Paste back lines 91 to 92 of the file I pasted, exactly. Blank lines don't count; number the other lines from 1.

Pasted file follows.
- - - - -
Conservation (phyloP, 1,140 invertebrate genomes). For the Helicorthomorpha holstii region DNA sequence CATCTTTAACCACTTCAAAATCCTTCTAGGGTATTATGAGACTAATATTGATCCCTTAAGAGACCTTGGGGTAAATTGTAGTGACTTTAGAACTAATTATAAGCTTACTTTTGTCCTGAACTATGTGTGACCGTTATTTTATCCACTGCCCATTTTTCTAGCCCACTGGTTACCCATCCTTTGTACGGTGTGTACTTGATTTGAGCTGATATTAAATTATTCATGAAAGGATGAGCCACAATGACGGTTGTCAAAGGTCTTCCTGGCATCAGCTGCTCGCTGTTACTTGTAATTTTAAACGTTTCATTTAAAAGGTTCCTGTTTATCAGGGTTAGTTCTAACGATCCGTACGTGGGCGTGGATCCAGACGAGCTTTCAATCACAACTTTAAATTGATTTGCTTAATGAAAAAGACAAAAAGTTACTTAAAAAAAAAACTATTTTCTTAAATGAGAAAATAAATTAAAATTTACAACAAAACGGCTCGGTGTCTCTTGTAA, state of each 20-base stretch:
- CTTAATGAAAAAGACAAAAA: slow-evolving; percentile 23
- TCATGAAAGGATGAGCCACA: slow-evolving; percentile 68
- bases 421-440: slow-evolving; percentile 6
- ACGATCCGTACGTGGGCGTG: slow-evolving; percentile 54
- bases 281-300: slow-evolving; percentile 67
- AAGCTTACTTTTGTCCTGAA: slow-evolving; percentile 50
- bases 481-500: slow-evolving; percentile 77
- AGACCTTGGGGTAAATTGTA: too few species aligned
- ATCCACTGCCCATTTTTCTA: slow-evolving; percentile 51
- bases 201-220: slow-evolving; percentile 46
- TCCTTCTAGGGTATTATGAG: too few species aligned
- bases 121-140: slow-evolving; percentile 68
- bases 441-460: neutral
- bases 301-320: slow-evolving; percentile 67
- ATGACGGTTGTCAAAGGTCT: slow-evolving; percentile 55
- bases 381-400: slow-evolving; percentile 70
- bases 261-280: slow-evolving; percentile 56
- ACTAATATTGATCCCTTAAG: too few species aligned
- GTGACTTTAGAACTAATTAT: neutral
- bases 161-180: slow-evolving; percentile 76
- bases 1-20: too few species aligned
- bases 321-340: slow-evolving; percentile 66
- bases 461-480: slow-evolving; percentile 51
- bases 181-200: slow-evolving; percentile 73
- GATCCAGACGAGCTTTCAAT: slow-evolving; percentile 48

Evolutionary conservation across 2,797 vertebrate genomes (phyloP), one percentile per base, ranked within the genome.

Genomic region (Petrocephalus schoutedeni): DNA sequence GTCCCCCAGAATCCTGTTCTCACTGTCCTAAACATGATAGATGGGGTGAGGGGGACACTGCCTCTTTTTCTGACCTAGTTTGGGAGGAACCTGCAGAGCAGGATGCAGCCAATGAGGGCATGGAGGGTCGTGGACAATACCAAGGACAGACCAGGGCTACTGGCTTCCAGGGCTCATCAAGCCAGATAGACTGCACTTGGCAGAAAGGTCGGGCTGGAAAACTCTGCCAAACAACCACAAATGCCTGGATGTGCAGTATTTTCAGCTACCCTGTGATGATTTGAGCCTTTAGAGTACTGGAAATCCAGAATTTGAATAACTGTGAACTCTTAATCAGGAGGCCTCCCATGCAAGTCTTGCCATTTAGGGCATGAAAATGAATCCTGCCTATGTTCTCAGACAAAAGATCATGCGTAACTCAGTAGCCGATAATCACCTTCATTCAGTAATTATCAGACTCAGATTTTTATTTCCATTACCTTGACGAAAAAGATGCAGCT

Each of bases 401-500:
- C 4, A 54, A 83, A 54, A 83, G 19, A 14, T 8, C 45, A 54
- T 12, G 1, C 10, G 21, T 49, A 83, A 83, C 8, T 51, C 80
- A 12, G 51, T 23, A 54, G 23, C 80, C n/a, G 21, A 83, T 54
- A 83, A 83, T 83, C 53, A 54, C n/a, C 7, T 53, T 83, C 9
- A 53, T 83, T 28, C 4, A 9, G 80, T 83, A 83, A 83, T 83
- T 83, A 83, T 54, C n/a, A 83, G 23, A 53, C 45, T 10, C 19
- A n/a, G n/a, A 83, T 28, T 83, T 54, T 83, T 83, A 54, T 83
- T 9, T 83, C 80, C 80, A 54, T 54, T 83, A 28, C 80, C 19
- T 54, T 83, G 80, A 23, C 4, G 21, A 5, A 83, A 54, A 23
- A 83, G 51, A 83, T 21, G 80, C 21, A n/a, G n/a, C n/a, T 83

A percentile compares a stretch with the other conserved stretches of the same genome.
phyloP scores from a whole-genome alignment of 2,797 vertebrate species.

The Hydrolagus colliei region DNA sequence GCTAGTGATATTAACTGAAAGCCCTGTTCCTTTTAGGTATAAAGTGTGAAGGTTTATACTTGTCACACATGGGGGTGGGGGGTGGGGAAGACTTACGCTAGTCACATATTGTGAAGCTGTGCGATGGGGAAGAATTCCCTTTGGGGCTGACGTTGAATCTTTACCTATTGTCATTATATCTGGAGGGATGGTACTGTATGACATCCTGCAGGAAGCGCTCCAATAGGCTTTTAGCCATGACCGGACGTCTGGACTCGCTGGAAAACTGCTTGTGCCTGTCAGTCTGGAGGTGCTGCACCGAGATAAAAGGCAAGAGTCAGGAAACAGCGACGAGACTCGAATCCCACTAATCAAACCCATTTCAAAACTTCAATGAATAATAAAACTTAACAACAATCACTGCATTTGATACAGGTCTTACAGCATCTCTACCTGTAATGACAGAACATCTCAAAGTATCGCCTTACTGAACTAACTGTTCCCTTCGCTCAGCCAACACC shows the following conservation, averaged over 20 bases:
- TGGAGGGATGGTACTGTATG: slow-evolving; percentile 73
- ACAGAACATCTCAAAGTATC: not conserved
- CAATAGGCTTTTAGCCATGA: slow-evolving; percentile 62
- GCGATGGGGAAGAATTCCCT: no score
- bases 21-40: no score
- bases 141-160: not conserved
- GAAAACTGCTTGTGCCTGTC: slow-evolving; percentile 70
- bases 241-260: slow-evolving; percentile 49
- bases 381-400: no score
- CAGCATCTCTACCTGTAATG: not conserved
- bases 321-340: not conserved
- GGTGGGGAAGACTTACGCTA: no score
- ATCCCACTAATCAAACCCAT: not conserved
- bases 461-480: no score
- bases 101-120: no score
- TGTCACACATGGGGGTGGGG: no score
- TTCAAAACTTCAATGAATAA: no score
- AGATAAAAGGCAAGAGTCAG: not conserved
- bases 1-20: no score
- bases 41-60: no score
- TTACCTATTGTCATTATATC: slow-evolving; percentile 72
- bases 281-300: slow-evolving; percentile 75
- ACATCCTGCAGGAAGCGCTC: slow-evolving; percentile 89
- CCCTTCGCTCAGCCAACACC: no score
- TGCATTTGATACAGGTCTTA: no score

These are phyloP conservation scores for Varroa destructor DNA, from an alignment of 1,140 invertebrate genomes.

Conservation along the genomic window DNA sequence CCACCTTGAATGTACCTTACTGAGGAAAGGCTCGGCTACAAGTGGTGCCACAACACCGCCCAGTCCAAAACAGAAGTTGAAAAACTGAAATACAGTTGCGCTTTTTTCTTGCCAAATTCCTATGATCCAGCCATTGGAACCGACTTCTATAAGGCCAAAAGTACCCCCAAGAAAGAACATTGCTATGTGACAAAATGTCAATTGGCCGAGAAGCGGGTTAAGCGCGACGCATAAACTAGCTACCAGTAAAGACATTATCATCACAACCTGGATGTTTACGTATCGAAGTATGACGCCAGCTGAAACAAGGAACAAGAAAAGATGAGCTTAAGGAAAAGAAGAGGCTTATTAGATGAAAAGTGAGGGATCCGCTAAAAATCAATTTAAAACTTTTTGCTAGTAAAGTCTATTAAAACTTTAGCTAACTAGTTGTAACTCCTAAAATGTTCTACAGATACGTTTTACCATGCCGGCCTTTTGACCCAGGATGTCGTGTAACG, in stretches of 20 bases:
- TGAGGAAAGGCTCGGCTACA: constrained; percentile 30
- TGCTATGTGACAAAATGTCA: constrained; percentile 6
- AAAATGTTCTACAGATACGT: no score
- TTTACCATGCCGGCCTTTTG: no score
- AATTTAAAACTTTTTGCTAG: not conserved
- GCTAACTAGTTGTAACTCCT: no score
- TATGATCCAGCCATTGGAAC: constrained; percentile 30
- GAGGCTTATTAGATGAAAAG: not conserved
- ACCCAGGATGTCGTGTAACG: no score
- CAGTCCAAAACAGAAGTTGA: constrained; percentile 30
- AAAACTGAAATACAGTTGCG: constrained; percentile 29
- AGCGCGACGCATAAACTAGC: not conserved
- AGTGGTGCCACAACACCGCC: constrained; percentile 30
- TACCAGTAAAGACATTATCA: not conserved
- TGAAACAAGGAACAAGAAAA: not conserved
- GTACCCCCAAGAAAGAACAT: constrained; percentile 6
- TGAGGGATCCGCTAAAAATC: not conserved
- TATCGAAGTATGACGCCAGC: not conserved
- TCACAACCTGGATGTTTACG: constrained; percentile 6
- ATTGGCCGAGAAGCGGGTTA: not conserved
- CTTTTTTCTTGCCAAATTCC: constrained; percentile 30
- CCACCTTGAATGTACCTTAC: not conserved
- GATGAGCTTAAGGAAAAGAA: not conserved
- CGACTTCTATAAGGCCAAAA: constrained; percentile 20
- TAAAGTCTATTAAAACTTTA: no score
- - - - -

- CCACCTTGAATGTACCTTAC: not conserved
- GATGAGCTTAAGGAAAAGAA: not conserved